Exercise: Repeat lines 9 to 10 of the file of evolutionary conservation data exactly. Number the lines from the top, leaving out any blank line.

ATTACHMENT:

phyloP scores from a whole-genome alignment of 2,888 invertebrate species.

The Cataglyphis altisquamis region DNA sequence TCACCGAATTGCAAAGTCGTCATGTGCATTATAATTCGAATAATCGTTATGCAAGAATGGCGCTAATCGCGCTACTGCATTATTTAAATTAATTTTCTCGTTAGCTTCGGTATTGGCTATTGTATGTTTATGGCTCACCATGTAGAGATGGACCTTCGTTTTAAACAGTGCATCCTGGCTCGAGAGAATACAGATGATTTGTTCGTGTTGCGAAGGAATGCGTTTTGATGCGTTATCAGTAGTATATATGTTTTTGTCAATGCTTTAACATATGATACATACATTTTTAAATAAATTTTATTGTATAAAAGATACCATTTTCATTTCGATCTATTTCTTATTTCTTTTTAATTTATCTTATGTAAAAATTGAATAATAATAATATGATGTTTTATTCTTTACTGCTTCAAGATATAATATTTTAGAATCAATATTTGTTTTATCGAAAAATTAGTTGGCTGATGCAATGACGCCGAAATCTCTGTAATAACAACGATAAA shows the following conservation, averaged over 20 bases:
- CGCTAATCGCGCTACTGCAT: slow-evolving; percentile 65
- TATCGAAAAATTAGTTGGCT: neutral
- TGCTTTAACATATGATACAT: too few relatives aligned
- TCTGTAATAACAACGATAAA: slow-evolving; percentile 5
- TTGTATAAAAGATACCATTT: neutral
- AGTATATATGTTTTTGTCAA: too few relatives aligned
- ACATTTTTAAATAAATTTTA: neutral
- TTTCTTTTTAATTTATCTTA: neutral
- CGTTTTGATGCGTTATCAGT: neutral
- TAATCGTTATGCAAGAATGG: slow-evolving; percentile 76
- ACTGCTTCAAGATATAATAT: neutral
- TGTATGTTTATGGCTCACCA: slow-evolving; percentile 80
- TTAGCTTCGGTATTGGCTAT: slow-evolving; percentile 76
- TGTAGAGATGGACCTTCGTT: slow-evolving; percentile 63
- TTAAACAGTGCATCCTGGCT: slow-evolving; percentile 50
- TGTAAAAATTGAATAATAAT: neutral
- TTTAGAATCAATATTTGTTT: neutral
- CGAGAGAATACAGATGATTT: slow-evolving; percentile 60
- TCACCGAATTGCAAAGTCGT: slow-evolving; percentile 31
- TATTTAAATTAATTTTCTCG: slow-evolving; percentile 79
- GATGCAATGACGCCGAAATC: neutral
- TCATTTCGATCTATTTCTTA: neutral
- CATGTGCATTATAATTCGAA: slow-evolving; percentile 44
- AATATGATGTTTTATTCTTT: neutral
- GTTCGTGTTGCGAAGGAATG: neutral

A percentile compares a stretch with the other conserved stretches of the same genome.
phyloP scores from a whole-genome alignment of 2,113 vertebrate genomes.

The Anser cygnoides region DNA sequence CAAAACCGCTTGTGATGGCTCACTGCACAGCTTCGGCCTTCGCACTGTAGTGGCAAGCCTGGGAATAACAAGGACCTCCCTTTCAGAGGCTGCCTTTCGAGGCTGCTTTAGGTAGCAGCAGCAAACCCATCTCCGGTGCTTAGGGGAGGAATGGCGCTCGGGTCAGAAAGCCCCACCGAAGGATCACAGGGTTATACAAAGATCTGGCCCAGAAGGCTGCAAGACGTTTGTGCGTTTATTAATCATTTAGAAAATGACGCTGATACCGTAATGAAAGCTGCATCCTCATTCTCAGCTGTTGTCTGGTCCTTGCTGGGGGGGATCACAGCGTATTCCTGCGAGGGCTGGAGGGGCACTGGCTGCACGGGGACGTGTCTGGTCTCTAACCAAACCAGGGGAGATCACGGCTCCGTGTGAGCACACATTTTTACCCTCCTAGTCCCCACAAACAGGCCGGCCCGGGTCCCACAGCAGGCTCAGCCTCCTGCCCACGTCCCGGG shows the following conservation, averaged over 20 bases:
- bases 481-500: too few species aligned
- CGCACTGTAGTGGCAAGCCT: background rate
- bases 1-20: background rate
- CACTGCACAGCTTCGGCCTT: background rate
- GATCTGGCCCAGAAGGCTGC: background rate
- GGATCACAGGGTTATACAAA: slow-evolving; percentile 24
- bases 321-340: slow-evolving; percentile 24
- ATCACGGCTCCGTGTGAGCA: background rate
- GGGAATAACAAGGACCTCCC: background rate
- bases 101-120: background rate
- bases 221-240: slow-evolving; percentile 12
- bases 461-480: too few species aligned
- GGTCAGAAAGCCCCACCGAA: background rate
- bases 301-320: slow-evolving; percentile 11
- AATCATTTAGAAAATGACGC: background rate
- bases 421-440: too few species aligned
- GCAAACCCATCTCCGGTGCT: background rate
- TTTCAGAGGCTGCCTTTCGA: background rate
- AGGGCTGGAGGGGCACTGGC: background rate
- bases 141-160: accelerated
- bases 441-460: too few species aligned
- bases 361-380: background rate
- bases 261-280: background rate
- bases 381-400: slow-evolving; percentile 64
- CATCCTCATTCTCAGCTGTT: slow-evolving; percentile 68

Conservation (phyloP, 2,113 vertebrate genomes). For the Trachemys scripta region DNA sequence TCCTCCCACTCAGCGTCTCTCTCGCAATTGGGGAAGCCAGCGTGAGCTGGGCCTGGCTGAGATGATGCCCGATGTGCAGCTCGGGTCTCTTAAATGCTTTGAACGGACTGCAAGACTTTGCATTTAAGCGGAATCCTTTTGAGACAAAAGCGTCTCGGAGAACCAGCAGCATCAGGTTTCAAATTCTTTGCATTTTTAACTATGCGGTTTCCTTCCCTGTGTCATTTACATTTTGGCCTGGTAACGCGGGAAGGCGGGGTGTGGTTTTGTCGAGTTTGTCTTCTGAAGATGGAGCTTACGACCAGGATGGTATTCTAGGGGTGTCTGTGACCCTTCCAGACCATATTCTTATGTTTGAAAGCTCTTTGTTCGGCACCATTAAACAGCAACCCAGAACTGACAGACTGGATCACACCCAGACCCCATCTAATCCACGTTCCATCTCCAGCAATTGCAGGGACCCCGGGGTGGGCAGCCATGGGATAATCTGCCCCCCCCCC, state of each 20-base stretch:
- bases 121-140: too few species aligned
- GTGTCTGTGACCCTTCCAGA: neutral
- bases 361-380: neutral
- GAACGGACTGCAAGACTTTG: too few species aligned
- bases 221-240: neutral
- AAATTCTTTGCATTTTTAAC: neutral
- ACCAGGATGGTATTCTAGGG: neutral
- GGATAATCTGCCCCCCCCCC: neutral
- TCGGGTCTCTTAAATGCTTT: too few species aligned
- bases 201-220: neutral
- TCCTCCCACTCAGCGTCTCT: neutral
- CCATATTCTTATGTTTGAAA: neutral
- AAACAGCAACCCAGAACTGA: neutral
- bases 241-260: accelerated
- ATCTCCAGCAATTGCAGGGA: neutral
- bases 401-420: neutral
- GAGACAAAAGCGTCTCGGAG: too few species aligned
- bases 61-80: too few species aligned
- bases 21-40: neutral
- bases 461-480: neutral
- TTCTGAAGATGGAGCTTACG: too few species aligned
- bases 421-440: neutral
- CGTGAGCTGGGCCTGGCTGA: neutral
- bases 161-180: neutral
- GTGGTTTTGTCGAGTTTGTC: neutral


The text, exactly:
- ACATTTTTAAATAAATTTTA: neutral
- TTTCTTTTTAATTTATCTTA: neutral